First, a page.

Nutrient Pollution and Algal Bloom Control
- Phosphorous (P), as ortho-phosphate (PO4 3- ) and,
- Nitrogen (N), as nitrates (NO3 – )
These nutrients enter our water ways from point source emissions, overland flow and groundwater discharge commonly associated with;
- Excessive fertilizer use
- Sewage Treatment Plants (STP’s)
- Urban Stormwater
Algal blooms impact on infrastructure and damage or destroy local ecosystems by consuming available oxygen reserves and blocking out light. Some forms of algae, most commonly cyanobacteria (or blue-green algae), can also have adverse affects on human and animal health and its presence can severely limit water use.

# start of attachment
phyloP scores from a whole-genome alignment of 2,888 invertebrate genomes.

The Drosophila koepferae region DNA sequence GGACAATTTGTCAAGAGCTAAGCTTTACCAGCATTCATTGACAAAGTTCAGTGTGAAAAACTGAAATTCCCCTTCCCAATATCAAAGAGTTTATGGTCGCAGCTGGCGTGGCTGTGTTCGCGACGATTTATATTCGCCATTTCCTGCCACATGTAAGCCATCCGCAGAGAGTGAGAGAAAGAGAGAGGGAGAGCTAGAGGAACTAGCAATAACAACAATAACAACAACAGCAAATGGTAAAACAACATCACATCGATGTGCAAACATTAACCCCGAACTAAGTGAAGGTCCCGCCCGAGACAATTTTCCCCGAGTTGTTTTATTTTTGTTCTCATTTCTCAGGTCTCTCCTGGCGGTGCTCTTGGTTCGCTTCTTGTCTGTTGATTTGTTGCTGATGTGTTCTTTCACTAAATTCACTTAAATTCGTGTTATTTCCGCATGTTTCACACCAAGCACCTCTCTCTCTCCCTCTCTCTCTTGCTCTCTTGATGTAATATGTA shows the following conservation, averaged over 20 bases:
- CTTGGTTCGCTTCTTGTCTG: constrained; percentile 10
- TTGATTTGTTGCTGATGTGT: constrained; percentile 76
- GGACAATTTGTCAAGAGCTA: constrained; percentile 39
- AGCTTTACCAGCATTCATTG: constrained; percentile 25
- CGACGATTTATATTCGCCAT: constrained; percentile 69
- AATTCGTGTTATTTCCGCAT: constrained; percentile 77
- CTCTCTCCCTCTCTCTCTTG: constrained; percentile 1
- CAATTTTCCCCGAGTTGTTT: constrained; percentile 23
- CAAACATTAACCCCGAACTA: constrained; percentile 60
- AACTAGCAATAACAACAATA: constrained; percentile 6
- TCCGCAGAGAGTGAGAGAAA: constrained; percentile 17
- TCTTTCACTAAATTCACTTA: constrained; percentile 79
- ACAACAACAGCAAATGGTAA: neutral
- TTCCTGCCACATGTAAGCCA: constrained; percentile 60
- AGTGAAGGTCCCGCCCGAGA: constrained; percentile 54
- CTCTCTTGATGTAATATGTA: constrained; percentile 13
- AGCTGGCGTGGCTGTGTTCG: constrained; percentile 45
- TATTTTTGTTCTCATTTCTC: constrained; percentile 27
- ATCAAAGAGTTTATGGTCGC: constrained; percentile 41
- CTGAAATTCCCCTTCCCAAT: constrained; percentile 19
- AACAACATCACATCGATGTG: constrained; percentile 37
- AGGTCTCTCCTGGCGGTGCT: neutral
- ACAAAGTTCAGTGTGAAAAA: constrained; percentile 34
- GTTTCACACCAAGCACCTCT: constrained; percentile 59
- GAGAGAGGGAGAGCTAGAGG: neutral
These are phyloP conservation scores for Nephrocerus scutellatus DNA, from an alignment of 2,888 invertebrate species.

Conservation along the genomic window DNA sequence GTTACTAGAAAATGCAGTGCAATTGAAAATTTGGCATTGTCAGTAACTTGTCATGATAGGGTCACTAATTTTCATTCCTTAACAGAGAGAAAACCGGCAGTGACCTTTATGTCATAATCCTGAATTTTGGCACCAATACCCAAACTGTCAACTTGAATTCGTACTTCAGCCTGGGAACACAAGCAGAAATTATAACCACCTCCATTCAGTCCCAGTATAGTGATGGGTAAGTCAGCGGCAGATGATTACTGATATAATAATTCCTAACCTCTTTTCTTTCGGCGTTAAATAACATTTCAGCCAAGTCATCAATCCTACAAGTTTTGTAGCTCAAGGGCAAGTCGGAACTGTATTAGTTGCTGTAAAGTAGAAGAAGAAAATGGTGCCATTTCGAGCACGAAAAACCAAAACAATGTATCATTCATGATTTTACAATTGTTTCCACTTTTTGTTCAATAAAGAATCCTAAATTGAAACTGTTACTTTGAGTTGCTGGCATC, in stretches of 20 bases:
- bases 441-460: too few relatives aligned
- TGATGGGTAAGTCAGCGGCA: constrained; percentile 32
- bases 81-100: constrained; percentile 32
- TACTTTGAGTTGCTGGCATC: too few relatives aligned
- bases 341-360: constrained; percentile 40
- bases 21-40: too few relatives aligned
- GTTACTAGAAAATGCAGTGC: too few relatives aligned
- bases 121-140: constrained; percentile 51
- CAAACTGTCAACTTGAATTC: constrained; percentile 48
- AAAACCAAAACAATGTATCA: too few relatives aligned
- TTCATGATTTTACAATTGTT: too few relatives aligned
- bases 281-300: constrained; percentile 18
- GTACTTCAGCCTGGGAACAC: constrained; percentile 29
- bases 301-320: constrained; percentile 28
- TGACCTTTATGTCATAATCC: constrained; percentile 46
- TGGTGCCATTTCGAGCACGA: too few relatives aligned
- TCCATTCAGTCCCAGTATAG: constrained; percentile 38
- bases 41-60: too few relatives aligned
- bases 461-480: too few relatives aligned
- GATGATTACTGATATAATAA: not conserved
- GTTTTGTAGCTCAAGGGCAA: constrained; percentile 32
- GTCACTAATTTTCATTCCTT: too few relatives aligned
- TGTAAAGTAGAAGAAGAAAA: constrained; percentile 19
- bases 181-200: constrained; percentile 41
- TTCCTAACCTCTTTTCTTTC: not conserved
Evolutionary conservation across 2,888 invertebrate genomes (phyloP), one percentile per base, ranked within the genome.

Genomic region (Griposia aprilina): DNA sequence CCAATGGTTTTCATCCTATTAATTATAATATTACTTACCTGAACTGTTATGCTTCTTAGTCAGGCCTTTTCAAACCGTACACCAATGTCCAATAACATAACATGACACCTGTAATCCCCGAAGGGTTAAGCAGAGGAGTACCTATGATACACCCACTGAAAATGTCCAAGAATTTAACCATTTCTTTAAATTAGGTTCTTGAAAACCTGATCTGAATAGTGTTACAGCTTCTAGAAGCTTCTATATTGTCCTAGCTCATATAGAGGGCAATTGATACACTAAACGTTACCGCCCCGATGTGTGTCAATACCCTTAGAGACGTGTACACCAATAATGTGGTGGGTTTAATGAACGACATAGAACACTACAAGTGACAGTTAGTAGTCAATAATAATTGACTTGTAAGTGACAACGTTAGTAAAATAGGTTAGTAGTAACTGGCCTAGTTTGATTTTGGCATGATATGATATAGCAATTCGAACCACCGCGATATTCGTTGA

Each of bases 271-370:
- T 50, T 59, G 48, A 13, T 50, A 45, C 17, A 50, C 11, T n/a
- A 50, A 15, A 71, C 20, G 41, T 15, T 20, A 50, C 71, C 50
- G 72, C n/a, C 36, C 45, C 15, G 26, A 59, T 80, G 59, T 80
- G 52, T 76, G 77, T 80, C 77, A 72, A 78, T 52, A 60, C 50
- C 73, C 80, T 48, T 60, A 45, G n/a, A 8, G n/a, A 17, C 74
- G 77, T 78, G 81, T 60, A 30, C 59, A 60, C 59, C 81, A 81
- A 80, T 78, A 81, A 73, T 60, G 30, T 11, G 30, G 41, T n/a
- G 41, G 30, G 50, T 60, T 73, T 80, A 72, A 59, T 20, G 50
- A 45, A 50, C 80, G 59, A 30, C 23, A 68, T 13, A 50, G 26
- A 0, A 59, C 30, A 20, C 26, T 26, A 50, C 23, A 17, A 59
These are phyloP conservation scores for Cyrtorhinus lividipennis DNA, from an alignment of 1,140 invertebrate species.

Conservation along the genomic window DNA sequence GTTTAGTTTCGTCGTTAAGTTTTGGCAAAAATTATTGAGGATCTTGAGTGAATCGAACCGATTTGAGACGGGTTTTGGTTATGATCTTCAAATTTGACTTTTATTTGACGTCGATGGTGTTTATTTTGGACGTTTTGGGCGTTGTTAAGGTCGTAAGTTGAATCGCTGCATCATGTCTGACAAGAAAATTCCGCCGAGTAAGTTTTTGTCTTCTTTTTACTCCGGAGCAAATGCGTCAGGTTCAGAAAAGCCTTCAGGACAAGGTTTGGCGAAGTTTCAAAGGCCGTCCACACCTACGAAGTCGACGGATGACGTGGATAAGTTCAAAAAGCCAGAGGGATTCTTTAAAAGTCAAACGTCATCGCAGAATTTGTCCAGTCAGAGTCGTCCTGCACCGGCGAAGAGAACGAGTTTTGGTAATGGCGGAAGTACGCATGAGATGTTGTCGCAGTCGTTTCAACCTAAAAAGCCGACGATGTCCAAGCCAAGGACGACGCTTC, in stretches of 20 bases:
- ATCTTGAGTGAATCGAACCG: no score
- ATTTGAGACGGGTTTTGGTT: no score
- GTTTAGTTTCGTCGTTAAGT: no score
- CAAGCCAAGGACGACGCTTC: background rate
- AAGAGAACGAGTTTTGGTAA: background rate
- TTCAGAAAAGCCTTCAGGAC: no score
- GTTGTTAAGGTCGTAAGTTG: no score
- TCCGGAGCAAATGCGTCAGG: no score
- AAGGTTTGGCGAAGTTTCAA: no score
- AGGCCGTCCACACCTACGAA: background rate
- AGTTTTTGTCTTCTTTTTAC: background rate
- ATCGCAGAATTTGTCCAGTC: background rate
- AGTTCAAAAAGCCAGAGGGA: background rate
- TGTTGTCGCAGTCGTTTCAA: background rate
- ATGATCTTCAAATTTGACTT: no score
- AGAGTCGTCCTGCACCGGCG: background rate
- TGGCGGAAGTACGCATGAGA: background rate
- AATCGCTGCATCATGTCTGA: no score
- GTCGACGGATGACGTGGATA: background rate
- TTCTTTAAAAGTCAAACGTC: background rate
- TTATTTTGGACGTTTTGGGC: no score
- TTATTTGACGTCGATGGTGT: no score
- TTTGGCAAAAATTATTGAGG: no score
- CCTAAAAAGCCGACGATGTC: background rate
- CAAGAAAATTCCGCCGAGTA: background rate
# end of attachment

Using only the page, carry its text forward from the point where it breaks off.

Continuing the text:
The Role of Bottom Sediments
In freshwater systems, excess phosphorous is the main concern, as this is the key limiting nutrient in algal growth. Phosphorous can occur as soluble compounds in the water column and as a variety of solid compounds (eg. ferric phosphate) stored in the sediments at the base of rivers and lakes.
Recent research has demonstrated that some algal blooms are related to the seasonal release of stored phosphorous from lake or river sediments. Algal bloom prevention and control measures will therefore require;
- Blocking or limiting the seasonal release of P from bottom sediments,
- Lowering soluble phosphorous concentrations in the water, and
- Management and control of P inputs into water bodies.
Related technical Publications
- Clear Solutions Newsletter – Nutrient pollution & Algal control
- Use of Active Barriers to Reduce Eutrophication Problems in Urban Lakes
- Active Barriers to Reduce Phosphorus Release From Sediments: Effectiveness of three forms of CaCO3